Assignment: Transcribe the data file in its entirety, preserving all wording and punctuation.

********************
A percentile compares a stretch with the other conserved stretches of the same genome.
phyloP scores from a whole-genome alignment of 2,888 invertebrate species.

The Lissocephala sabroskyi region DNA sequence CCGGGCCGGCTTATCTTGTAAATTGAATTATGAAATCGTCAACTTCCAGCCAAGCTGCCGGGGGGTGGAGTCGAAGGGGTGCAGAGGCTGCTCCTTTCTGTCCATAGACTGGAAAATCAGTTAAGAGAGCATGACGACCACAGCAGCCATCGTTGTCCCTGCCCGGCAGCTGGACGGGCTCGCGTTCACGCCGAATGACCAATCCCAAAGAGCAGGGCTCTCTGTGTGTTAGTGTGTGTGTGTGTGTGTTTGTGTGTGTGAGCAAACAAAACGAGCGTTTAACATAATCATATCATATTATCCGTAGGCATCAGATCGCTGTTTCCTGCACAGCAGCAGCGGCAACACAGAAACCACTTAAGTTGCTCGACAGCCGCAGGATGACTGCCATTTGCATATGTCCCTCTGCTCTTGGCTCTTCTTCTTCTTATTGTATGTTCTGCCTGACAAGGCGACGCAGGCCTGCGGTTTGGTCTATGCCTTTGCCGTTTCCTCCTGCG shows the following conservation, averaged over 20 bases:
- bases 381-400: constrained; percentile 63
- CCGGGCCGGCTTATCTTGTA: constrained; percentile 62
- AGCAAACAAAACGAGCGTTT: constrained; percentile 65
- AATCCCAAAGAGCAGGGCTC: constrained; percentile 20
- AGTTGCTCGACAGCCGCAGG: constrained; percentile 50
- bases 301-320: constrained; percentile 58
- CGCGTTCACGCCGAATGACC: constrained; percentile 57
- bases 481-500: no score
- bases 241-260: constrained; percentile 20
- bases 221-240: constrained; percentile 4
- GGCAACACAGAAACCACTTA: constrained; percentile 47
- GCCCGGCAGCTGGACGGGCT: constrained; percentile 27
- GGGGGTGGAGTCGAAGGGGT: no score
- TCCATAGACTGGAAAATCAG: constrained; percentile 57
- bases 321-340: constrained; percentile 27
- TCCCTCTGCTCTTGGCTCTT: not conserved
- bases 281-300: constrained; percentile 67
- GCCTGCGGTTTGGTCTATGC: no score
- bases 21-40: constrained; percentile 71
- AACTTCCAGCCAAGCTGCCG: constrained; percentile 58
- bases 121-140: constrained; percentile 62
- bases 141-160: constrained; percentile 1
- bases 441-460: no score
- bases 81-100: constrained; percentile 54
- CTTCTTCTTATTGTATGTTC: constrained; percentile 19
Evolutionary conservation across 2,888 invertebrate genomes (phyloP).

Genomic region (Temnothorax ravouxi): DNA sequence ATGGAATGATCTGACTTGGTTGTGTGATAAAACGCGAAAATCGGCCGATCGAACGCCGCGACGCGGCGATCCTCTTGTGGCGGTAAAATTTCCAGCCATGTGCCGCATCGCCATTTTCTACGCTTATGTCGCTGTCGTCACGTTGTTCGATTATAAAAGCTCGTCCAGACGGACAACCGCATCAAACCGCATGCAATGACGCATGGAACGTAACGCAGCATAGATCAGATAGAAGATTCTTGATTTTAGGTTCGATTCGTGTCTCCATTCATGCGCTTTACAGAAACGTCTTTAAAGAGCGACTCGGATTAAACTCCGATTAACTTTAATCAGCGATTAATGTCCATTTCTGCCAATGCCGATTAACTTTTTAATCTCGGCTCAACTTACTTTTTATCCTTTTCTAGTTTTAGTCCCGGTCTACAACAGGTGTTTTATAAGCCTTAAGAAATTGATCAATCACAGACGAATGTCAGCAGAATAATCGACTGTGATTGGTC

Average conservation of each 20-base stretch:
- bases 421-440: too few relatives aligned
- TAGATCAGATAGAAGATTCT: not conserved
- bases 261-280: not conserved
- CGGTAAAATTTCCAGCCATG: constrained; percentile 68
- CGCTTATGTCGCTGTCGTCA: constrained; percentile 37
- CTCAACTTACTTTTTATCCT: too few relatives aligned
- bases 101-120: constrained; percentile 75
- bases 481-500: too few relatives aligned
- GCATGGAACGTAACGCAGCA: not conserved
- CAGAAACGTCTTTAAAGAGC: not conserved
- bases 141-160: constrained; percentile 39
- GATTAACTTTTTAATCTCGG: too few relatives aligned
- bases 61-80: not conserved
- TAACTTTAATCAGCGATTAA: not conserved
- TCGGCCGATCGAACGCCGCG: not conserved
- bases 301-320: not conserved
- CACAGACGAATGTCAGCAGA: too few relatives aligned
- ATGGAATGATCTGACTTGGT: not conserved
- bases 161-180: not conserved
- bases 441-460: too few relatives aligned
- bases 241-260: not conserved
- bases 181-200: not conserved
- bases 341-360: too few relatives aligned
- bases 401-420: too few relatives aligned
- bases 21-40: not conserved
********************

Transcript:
A percentile compares a stretch with the other conserved stretches of the same genome.
phyloP scores from a whole-genome alignment of 2,888 invertebrate species.

The Lissocephala sabroskyi region DNA sequence CCGGGCCGGCTTATCTTGTAAATTGAATTATGAAATCGTCAACTTCCAGCCAAGCTGCCGGGGGGTGGAGTCGAAGGGGTGCAGAGGCTGCTCCTTTCTGTCCATAGACTGGAAAATCAGTTAAGAGAGCATGACGACCACAGCAGCCATCGTTGTCCCTGCCCGGCAGCTGGACGGGCTCGCGTTCACGCCGAATGACCAATCCCAAAGAGCAGGGCTCTCTGTGTGTTAGTGTGTGTGTGTGTGTGTTTGTGTGTGTGAGCAAACAAAACGAGCGTTTAACATAATCATATCATATTATCCGTAGGCATCAGATCGCTGTTTCCTGCACAGCAGCAGCGGCAACACAGAAACCACTTAAGTTGCTCGACAGCCGCAGGATGACTGCCATTTGCATATGTCCCTCTGCTCTTGGCTCTTCTTCTTCTTATTGTATGTTCTGCCTGACAAGGCGACGCAGGCCTGCGGTTTGGTCTATGCCTTTGCCGTTTCCTCCTGCG shows the following conservation, averaged over 20 bases:
- bases 381-400: constrained; percentile 63
- CCGGGCCGGCTTATCTTGTA: constrained; percentile 62
- AGCAAACAAAACGAGCGTTT: constrained; percentile 65
- AATCCCAAAGAGCAGGGCTC: constrained; percentile 20
- AGTTGCTCGACAGCCGCAGG: constrained; percentile 50
- bases 301-320: constrained; percentile 58
- CGCGTTCACGCCGAATGACC: constrained; percentile 57
- bases 481-500: no score
- bases 241-260: constrained; percentile 20
- bases 221-240: constrained; percentile 4
- GGCAACACAGAAACCACTTA: constrained; percentile 47
- GCCCGGCAGCTGGACGGGCT: constrained; percentile 27
- GGGGGTGGAGTCGAAGGGGT: no score
- TCCATAGACTGGAAAATCAG: constrained; percentile 57
- bases 321-340: constrained; percentile 27
- TCCCTCTGCTCTTGGCTCTT: not conserved
- bases 281-300: constrained; percentile 67
- GCCTGCGGTTTGGTCTATGC: no score
- bases 21-40: constrained; percentile 71
- AACTTCCAGCCAAGCTGCCG: constrained; percentile 58
- bases 121-140: constrained; percentile 62
- bases 141-160: constrained; percentile 1
- bases 441-460: no score
- bases 81-100: constrained; percentile 54
- CTTCTTCTTATTGTATGTTC: constrained; percentile 19
Evolutionary conservation across 2,888 invertebrate genomes (phyloP).

Genomic region (Temnothorax ravouxi): DNA sequence ATGGAATGATCTGACTTGGTTGTGTGATAAAACGCGAAAATCGGCCGATCGAACGCCGCGACGCGGCGATCCTCTTGTGGCGGTAAAATTTCCAGCCATGTGCCGCATCGCCATTTTCTACGCTTATGTCGCTGTCGTCACGTTGTTCGATTATAAAAGCTCGTCCAGACGGACAACCGCATCAAACCGCATGCAATGACGCATGGAACGTAACGCAGCATAGATCAGATAGAAGATTCTTGATTTTAGGTTCGATTCGTGTCTCCATTCATGCGCTTTACAGAAACGTCTTTAAAGAGCGACTCGGATTAAACTCCGATTAACTTTAATCAGCGATTAATGTCCATTTCTGCCAATGCCGATTAACTTTTTAATCTCGGCTCAACTTACTTTTTATCCTTTTCTAGTTTTAGTCCCGGTCTACAACAGGTGTTTTATAAGCCTTAAGAAATTGATCAATCACAGACGAATGTCAGCAGAATAATCGACTGTGATTGGTC

Average conservation of each 20-base stretch:
- bases 421-440: too few relatives aligned
- TAGATCAGATAGAAGATTCT: not conserved
- bases 261-280: not conserved
- CGGTAAAATTTCCAGCCATG: constrained; percentile 68
- CGCTTATGTCGCTGTCGTCA: constrained; percentile 37
- CTCAACTTACTTTTTATCCT: too few relatives aligned
- bases 101-120: constrained; percentile 75
- bases 481-500: too few relatives aligned
- GCATGGAACGTAACGCAGCA: not conserved
- CAGAAACGTCTTTAAAGAGC: not conserved
- bases 141-160: constrained; percentile 39
- GATTAACTTTTTAATCTCGG: too few relatives aligned
- bases 61-80: not conserved
- TAACTTTAATCAGCGATTAA: not conserved
- TCGGCCGATCGAACGCCGCG: not conserved
- bases 301-320: not conserved
- CACAGACGAATGTCAGCAGA: too few relatives aligned
- ATGGAATGATCTGACTTGGT: not conserved
- bases 161-180: not conserved
- bases 441-460: too few relatives aligned
- bases 241-260: not conserved
- bases 181-200: not conserved
- bases 341-360: too few relatives aligned
- bases 401-420: too few relatives aligned
- bases 21-40: not conserved